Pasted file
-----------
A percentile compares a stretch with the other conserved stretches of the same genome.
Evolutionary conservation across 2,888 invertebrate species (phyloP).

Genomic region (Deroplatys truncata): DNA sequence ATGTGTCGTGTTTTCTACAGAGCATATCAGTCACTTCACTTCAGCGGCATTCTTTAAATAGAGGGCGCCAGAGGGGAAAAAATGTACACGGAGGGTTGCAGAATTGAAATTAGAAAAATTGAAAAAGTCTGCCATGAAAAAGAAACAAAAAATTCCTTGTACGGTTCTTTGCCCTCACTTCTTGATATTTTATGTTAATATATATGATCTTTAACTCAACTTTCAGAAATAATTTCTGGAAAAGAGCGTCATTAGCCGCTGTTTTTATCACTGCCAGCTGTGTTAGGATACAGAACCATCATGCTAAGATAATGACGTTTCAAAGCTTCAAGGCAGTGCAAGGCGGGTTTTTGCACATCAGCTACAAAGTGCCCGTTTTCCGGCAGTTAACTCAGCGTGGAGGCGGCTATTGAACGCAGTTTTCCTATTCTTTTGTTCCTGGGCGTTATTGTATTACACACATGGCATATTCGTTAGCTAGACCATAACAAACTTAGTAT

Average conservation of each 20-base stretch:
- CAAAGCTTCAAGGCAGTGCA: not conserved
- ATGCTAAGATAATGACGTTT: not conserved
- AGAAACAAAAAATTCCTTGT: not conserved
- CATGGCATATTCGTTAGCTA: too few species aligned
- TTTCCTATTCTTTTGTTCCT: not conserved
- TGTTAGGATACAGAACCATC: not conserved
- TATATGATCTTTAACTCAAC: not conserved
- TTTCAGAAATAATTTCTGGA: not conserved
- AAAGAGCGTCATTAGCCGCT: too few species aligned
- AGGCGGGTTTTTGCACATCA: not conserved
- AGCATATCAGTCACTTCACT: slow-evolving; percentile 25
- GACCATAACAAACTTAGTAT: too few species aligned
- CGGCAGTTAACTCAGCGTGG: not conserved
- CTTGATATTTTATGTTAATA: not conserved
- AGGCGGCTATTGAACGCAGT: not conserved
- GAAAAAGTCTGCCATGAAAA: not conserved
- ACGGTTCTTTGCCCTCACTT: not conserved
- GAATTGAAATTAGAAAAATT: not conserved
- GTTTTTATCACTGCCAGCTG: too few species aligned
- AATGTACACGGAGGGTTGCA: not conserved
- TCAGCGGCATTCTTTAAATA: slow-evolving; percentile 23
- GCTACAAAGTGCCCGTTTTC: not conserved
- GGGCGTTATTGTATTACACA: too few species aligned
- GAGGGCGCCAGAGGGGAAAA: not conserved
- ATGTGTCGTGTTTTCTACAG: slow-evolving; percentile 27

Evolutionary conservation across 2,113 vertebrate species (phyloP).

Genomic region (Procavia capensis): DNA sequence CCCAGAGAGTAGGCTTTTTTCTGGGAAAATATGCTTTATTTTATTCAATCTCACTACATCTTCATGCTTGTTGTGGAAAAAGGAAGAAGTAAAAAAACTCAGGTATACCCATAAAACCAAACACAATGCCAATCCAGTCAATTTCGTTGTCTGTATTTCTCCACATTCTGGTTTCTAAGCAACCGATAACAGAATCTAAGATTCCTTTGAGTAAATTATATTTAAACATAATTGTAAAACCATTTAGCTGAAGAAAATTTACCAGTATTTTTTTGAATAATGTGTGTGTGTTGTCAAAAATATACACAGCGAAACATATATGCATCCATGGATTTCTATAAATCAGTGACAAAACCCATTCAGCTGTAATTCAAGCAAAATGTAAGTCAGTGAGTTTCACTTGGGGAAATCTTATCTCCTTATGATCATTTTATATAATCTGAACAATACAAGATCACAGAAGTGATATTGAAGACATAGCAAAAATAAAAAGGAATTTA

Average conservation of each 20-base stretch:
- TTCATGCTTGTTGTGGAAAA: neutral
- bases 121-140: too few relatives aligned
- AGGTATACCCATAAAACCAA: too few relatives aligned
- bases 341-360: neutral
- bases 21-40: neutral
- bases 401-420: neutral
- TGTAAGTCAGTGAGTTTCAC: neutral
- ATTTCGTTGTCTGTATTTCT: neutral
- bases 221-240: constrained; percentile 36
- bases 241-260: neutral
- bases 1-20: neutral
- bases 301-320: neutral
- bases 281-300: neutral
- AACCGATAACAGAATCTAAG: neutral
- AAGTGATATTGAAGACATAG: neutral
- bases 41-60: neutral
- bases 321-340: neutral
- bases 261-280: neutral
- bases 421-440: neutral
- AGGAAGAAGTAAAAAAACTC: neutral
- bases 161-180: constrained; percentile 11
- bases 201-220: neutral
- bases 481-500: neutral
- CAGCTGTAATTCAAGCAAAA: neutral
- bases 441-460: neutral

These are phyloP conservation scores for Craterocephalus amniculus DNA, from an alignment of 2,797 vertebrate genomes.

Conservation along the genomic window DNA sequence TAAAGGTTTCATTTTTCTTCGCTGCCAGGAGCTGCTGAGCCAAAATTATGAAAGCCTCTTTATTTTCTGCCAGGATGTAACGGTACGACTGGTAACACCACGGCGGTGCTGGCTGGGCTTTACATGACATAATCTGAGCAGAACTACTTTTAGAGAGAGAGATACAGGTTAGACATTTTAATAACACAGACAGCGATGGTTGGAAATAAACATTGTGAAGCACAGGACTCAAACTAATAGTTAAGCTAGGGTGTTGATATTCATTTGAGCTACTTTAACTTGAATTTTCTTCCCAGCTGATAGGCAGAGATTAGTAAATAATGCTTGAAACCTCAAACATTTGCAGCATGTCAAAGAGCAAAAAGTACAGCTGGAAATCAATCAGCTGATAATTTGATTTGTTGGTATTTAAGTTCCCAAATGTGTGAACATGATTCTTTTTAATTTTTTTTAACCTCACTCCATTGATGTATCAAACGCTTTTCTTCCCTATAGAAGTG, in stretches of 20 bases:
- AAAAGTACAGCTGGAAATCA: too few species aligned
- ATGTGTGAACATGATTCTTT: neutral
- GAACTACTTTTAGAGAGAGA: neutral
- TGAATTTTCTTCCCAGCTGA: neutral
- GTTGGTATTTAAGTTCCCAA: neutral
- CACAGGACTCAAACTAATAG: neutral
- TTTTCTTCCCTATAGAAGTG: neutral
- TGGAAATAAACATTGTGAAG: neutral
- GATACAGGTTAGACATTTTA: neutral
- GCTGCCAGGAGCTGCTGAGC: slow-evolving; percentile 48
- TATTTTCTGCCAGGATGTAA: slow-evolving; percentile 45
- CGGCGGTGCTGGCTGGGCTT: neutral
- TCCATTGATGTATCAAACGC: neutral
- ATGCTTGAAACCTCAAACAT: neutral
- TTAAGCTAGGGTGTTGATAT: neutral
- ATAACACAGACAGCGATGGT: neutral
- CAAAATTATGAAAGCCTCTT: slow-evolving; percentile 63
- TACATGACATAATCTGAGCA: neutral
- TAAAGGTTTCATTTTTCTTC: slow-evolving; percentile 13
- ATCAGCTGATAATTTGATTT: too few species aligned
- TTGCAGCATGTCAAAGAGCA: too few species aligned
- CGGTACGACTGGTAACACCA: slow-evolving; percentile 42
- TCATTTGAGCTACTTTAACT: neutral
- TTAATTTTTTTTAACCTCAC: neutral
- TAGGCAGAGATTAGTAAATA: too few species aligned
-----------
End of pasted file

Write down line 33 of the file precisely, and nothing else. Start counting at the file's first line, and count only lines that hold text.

- TTCATGCTTGTTGTGGAAAA: neutral